A quiet, peaceful, nature-loving boy, Leper shocks his classmates by becoming the first boy at Devon to enlist in the army; he shocks them again by deserting soon after. Both of Leper’s decisions demonstrate important properties of the war: to the students at Devon, it constitutes a great unknown, overshadowing their high school years and rendering their actions mere preparations for a dark future. Leper’s decision to enlist stems from his inability to bear the prolonged waiting period, his desire simply to initiate what he knows to be inevitable. Later, his desertion of the army again demonstrates a horrible truth: despite their years of expectation, the boys can never really be ready to face the atrocities of war.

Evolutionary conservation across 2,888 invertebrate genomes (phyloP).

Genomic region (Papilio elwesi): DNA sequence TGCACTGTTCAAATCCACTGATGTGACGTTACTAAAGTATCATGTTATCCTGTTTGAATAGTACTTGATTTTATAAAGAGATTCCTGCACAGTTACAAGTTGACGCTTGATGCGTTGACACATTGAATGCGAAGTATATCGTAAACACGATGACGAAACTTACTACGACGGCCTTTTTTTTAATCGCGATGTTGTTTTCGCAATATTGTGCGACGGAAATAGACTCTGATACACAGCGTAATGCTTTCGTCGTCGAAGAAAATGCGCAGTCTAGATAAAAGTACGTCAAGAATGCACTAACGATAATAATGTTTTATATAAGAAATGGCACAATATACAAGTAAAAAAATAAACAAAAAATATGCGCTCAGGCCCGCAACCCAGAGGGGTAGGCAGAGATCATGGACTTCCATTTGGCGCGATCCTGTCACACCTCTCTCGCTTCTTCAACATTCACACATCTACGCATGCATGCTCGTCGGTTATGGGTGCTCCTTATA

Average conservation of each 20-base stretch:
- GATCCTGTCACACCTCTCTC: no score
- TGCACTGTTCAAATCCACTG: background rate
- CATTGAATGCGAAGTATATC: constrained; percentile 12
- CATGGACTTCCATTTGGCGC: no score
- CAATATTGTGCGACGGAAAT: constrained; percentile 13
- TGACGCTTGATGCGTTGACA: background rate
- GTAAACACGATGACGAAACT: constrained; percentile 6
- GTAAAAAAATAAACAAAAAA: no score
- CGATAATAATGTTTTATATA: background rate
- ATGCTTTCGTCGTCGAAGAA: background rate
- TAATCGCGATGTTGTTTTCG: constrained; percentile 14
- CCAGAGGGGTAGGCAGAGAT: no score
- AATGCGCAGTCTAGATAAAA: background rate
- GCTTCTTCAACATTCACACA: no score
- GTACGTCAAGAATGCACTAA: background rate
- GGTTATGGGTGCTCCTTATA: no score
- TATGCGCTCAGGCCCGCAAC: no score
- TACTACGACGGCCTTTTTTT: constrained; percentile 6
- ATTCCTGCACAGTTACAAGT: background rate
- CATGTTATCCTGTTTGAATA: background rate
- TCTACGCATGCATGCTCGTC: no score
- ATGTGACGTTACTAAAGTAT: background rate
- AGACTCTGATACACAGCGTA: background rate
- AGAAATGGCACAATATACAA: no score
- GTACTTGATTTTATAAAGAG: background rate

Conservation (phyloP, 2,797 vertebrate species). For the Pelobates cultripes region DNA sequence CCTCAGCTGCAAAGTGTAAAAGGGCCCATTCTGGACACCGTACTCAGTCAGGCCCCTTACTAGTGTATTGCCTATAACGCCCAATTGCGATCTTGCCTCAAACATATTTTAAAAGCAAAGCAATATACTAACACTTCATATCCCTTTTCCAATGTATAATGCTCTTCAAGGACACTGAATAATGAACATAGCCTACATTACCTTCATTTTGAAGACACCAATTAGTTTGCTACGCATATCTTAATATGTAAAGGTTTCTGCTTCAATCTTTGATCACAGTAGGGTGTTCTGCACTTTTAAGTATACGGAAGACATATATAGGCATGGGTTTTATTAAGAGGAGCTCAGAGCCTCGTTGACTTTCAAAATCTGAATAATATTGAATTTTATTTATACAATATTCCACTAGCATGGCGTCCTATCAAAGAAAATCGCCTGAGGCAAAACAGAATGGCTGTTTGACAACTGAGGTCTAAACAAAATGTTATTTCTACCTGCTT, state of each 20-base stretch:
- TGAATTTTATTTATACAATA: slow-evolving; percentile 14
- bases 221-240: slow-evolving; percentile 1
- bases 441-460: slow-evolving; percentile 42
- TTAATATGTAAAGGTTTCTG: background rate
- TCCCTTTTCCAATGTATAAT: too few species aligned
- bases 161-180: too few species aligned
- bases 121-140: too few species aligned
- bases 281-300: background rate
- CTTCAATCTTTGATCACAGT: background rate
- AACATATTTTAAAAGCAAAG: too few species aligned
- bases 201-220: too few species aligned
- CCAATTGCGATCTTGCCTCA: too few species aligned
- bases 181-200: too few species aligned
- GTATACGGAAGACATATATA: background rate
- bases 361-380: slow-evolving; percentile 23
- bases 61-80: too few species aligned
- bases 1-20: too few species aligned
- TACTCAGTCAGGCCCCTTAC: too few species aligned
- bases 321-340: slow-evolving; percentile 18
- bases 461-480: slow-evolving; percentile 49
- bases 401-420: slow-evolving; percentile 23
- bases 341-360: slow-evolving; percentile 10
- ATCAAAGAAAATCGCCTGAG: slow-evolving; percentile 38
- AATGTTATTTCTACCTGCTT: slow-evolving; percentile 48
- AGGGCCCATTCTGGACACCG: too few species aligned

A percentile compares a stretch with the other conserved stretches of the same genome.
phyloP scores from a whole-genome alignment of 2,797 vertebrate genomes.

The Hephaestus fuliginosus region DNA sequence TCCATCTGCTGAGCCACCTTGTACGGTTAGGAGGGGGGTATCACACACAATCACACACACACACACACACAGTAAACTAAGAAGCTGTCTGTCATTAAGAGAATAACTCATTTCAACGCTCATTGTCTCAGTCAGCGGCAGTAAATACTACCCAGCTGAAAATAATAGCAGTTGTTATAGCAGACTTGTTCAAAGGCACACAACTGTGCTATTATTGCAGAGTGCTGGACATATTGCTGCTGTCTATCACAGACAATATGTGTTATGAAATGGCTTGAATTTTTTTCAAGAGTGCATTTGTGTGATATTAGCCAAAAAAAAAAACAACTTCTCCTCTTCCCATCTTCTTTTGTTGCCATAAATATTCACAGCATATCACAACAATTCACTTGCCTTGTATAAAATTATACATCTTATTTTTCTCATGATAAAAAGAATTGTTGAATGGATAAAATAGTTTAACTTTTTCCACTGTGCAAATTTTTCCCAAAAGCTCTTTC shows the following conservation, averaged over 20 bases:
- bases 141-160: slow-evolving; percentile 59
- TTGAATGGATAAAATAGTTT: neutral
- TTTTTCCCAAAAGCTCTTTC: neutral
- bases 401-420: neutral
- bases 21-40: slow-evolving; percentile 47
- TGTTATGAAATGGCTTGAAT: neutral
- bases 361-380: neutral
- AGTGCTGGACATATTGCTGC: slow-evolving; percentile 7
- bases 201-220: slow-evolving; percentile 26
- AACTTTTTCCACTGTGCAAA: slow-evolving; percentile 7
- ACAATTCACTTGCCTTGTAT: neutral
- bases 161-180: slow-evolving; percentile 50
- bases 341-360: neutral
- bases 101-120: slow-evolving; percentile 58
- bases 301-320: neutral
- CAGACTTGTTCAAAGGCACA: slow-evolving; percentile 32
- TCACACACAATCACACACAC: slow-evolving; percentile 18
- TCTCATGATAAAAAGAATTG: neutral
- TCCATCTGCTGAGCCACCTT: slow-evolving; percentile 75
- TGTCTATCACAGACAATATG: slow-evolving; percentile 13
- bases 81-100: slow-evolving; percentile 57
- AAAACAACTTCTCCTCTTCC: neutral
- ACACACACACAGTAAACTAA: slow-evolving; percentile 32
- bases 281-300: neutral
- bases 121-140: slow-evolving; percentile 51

Leper’s descriptions of his wartime hallucinations constitute one of the novel’s darkest moments. He proceeds to outline to Gene, with terrifying detail, the hallucinations that he suffered in the army, disproving Gene’s belief that he, Leper, cannot possibly descend into bitterness or angry flashbacks when walking through his beloved, beautiful outdoors. This tension emphasizes the contrast between the loveliness of the natural world and the hideousness of the characters’ inner lives. Most of Leper’s visions involve transformations of some kind, such as men turning into women and the arms of chairs turning into human arms. In a sense, then, Leper’s hallucinations reflect the fears and angst of adolescence, in which the transformation of boys into men—and, in wartime, of boys into soldiers—causes anxiety and inner turmoil.